Dr Geeta Indiana Dr Ted Fujita Greg Forbes United States university of Chicago Japan Myra Fargo Nagasaki researcher YouTube Russia one hundred hundred stones nineteen sixty five Palm forty years
"dr ted fujita" Discussed on WIBC 93.1FM

WIBC 93.1FM

02:02 min | 1 year ago

"dr ted fujita" Discussed on WIBC 93.1FM

"Defense sirens for I for air raids, but then figured out later. They were good to us for tornadoes and this super outbreak. That's the focus of your special coming up here at seven on ninety three WIBC because of that Craig me if I'm wrong here. It's how we've got our alert system set up today. It is. I mean, a lot of what happened back in afforded the meteorologist and structural engineers and scientists an opportunity for research. Dr Ted Fujita was one of the main researchers, and he's the one you hear f five he's the one who that scale is named after Ted Fujita. And he led led the way with that research. He wanted to map out every tornado find out how how high the winds were at one time. They thought they were like five hundred six hundred miles per hour inside a tornado. Now, they know, you know, it's more like one hundred two hundred miles per hour. But he led the way in the research, and so much of that research is why in the eighties and nineties things started changing the got upgraded radar Doppler radar now dual polarization radar. I mean, it sounds like scientific jargon. Maybe but it lets us actually see inside the storm. Chris davis. St. news director from WIBC. Joining us in studio. We've got one of those awesome new specials coming up here. The top of the hour seven o'clock super outbreak about the tornado outbreak. Chris when you and the staff of the newsroom or putting these things together these specials, these documentaries. How many man hours go into putting something like this together? And this one the research for it started about a month and a half ago. And usually what happens is, you know, I think the the main interviewers in this one where Kurt darling and myself, we started calling around and visiting different places one up to Monticello visited the town there visited a guy name rod pool who went through the tornado. He was fifteen years old when that f- four happened in nineteen seventy four talk to another gentleman up there. Larry Crabb who was a teacher then. So, you know, it's research like that finding who the people are that.

Dr Ted Fujita WIBC Chris davis Larry Crabb Kurt darling Craig director St. fifteen years
"dr ted fujita" Discussed on Weather Geeks

Weather Geeks

01:50 min | 2 years ago

"dr ted fujita" Discussed on Weather Geeks

"Well, I'll tell you one thing. You know, we in the weather. Profession. All of us are great at conceptualizing how nature's putting our weather together. We have to do that in order to be able to forecast it. So in in terms of my television presentations, I always was frustrated by the plexiglas boards and the magnetic the blinking highs and lows. You know, which constituted a weather show years ago. I thought this so much more in this story to put a cross. So we were among the first stations in this market to computerize our weather graphics, I always felt that was the way to go as well as accessing the amazing satellite imagery and putting this across. We've been excited to put the model data that all of us in meteorology in broadcast meteorology can put across and share with our viewers today in terms of the newspaper weather page. I was always frustrated at how poor a lot of these weather pages were. They've improved a great deal since then, but I always thought. What the Tribune weather page would be a success. If it was hanging on the wall of the classrooms around the area, and if we could use not only the page is a means to communicate tomorrow's weather in the weather and the, you know the days ahead but also to educate somehow. So we incorporate a little vignette every day which tries to describe how and conceptualized graphically how the weather's going to be put together. I always thought that Dr Ted Fujita and his ability to visualize tornadoes and micro Burson down person on the work he did over the years, you go through his catalog of papers and and the visuals he produced..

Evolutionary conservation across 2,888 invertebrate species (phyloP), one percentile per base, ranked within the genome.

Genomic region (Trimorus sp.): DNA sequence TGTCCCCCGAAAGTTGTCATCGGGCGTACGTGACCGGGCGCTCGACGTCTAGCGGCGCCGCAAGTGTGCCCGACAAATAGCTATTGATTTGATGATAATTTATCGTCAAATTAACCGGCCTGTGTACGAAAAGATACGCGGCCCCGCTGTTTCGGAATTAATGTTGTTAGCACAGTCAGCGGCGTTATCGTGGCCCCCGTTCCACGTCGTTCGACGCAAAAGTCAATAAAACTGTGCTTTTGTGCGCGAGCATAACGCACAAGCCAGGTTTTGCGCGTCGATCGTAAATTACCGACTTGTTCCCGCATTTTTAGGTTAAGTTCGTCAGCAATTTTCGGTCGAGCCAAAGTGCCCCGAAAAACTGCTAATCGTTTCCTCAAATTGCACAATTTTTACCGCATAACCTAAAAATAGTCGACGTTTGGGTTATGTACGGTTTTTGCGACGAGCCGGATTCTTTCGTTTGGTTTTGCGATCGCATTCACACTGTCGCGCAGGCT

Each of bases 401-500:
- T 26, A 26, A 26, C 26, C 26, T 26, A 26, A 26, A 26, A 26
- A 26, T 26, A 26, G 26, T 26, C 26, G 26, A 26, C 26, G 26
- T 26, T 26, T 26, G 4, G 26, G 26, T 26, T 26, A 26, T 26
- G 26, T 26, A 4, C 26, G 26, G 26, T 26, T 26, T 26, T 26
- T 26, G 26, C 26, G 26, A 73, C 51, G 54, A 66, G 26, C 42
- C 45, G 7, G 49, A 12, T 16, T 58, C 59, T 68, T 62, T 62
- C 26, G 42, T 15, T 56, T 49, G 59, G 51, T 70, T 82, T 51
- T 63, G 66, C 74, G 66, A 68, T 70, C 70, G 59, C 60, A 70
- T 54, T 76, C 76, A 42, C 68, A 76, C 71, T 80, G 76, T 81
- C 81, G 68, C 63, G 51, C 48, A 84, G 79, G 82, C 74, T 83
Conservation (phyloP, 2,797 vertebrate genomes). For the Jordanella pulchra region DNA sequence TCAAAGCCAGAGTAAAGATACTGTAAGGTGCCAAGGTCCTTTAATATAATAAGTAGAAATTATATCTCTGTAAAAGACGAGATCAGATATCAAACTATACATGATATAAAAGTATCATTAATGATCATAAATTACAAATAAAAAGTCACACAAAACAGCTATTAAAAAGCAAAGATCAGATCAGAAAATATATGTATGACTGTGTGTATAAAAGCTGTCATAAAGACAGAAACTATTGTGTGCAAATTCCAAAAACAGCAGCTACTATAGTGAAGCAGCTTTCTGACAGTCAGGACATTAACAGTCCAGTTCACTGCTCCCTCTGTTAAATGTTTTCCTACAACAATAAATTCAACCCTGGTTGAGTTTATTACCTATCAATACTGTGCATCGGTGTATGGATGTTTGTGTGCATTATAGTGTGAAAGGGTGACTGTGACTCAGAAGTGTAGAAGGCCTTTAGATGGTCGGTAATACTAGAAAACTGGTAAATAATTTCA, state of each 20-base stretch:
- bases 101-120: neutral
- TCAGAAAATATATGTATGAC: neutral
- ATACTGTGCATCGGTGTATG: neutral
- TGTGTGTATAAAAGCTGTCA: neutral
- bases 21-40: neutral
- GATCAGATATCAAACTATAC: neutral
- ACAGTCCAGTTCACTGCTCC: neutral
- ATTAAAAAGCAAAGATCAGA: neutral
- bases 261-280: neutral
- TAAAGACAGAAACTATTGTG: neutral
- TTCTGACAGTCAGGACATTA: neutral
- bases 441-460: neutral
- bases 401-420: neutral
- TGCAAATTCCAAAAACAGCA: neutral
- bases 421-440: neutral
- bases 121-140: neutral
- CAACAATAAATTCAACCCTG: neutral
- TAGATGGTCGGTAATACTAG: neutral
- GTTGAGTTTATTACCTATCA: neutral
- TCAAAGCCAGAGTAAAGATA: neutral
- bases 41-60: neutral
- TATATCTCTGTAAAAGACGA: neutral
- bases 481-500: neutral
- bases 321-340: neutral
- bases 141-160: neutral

Dr Ted Fujita Tribune Burson
"dr ted fujita" Discussed on Weather Geeks

Weather Geeks

02:03 min | 2 years ago

"dr ted fujita" Discussed on Weather Geeks

"Choice and but if finally came through and so off i went so if you if you i know many people particular if you're listening to this podcast probably love weather and are familiar with the enhanced scale that we use today but take a moment and just google or look up dr ted fujita and his many contributions to the field of meteorology because they're amazing thank people don't realize the the scope of what he did in the field and in particular for the storm chasers out there that some of the terms that we use tail clouds caller clouds wall clouds all sorts of weather phenomena he coined those terms in in the fifties rice the bond the study of the fargo the tornado that hit fargo north dakota and so yeah he was fundamentally in a lot of severe weather observational and and diagnostic type meteorology and then along came the satellite era and he was critical in order to be able to rectify the satellite photographs and that means to be able to take what is just sort of this distorted view of the spherical earth in plot that onto weather maps with with the you know county and state lines on it and so on he was very critical to the early development of that type of thing so and vani went on to discover or at least understand that there were microbursts these very narrow intense downdraft that occur and recusing catastrophic commercial airline act let's let's talk a little bit about that so right i grew up in in in an era where there were a lot of aircraft incidents related to microbursts than fujita was sort of instrumental in sort of understanding those why do we not hear as much about microbursts now well i it's we don't hear about the microbursts deaths now because of the czech knowledge.